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Racial disparities in exposure, susceptibility, and access to health care in the US H1N1 influenza pandemic.
Am J Public Health. 2011 Feb; 101(2):285-93.AJ

Abstract

OBJECTIVES

We conducted the first empirical examination of disparities in H1N1 exposure, susceptibility to H1N1 complications, and access to health care during the H1N1 influenza pandemic.

METHODS

We conducted a nationally representative survey among a sample drawn from more than 60,000 US households. We analyzed responses from 1479 adults, including significant numbers of Blacks and Hispanics. The survey asked respondents about their ability to impose social distance in response to public health recommendations, their chronic health conditions, and their access to health care.

RESULTS

Risk of exposure to H1N1 was significantly related to race and ethnicity. Spanish-speaking Hispanics were at greatest risk of exposure but were less susceptible to complications from H1N1. Disparities in access to health care remained significant for Spanish-speaking Hispanics after controlling for other demographic factors. We used measures based on prevalence of chronic conditions to determine that Blacks were the most susceptible to complications from H1N1.

CONCLUSIONS

We found significant race/ethnicity-related disparities in potential risk from H1N1 flu. Disparities in the risks of exposure, susceptibility (particularly to severe disease), and access to health care may interact to exacerbate existing health inequalities and contribute to increased morbidity and mortality in these populations.

Authors+Show Affiliations

Department of Family Science, School of Public Health, University of Maryland, 2242CC SPH Building #255, College Park, MD 20742-2611, USA. scquinn@umd.eduNo affiliation info availableNo affiliation info availableNo affiliation info availableNo affiliation info availableNo affiliation info available

Pub Type(s)

Journal Article

Language

eng

PubMed ID

21164098

Citation

Quinn, Sandra Crouse, et al. "Racial Disparities in Exposure, Susceptibility, and Access to Health Care in the US H1N1 Influenza Pandemic." American Journal of Public Health, vol. 101, no. 2, 2011, pp. 285-93.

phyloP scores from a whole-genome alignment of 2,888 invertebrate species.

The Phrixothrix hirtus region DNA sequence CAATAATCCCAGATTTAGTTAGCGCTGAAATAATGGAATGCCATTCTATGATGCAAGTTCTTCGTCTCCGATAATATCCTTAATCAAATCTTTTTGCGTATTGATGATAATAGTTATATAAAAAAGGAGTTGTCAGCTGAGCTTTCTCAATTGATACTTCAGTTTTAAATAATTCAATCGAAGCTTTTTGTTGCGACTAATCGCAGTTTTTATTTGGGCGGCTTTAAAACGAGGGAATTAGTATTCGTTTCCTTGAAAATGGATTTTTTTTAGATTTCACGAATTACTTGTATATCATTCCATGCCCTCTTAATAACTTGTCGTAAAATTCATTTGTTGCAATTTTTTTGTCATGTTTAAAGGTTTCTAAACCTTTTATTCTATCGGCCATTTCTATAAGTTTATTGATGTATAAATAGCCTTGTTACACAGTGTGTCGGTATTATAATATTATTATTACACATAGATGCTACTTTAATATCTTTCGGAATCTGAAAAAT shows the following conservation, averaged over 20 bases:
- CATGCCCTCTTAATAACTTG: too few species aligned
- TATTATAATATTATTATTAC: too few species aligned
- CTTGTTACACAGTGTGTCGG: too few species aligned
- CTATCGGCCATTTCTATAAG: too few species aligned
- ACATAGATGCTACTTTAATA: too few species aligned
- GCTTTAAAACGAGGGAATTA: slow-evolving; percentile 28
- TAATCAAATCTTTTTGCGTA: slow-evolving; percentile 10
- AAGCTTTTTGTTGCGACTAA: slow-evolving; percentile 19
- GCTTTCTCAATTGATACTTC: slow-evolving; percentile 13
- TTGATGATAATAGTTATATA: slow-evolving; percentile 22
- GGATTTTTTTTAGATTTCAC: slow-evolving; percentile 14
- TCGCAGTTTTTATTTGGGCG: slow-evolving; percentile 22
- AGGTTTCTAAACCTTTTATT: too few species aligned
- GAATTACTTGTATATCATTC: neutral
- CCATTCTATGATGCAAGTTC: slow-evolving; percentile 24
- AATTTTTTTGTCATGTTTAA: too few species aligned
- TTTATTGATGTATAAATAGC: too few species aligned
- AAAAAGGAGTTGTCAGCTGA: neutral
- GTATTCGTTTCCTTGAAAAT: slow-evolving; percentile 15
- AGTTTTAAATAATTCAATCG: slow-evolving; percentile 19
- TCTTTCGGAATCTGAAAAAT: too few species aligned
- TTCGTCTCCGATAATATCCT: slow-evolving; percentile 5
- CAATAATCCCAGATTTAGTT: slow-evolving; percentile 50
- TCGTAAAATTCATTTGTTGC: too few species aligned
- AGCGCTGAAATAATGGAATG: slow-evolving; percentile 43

Quinn SC, Kumar S, Freimuth VS, et al. Racial disparities in exposure, susceptibility, and access to health care in the US H1N1 influenza pandemic. Am J Public Health. 2011;101(2):285-93.
Quinn, S. C., Kumar, S., Freimuth, V. S., Musa, D., Casteneda-Angarita, N., & Kidwell, K. (2011). Racial disparities in exposure, susceptibility, and access to health care in the US H1N1 influenza pandemic. American Journal of Public Health, 101(2), 285-93. https://doi.org/10.2105/AJPH.2009.188029
Quinn SC, et al. Racial Disparities in Exposure, Susceptibility, and Access to Health Care in the US H1N1 Influenza Pandemic. Am J Public Health. 2011;101(2):285-93. PubMed PMID: 21164098.
* Article titles in AMA citation format should be in sentence-case
TY - JOUR T1 - Racial disparities in exposure, susceptibility, and access to health care in the US H1N1 influenza pandemic. AU - Quinn,Sandra Crouse, AU - Kumar,Supriya, AU - Freimuth,Vicki S, AU - Musa,Donald, AU - Casteneda-Angarita,Nestor, AU - Kidwell,Kelley, Y1 - 2010/12/16/ PY - 2010/12/18/entrez PY - 2010/12/18/pubmed PY - 2011/2/18/medline SP - 285 EP - 93 JF - American journal of public health JO - Am J Public Health VL - 101 IS - 2 N2 - OBJECTIVES: We conducted the first empirical examination of disparities in H1N1 exposure, susceptibility to H1N1 complications, and access to health care during the H1N1 influenza pandemic. METHODS: We conducted a nationally representative survey among a sample drawn from more than 60,000 US households. We analyzed responses from 1479 adults, including significant numbers of Blacks and Hispanics. The survey asked respondents about their ability to impose social distance in response to public health recommendations, their chronic health conditions, and their access to health care. RESULTS: Risk of exposure to H1N1 was significantly related to race and ethnicity. Spanish-speaking Hispanics were at greatest risk of exposure but were less susceptible to complications from H1N1. Disparities in access to health care remained significant for Spanish-speaking Hispanics after controlling for other demographic factors. We used measures based on prevalence of chronic conditions to determine that Blacks were the most susceptible to complications from H1N1. CONCLUSIONS: We found significant race/ethnicity-related disparities in potential risk from H1N1 flu. Disparities in the risks of exposure, susceptibility (particularly to severe disease), and access to health care may interact to exacerbate existing health inequalities and contribute to increased morbidity and mortality in these populations. SN - 1541-0048 UR - https://www.unboundmedicine.com/medline/citation/21164098/full_citation L2 - http://www.ajph.org/doi/full/10.2105/AJPH.2009.188029?url_ver=Z39.88-2003&rfr_id=ori:rid:crossref.org&rfr_dat=cr_pub=pubmed DB - PRIME DP - Unbound Medicine ER -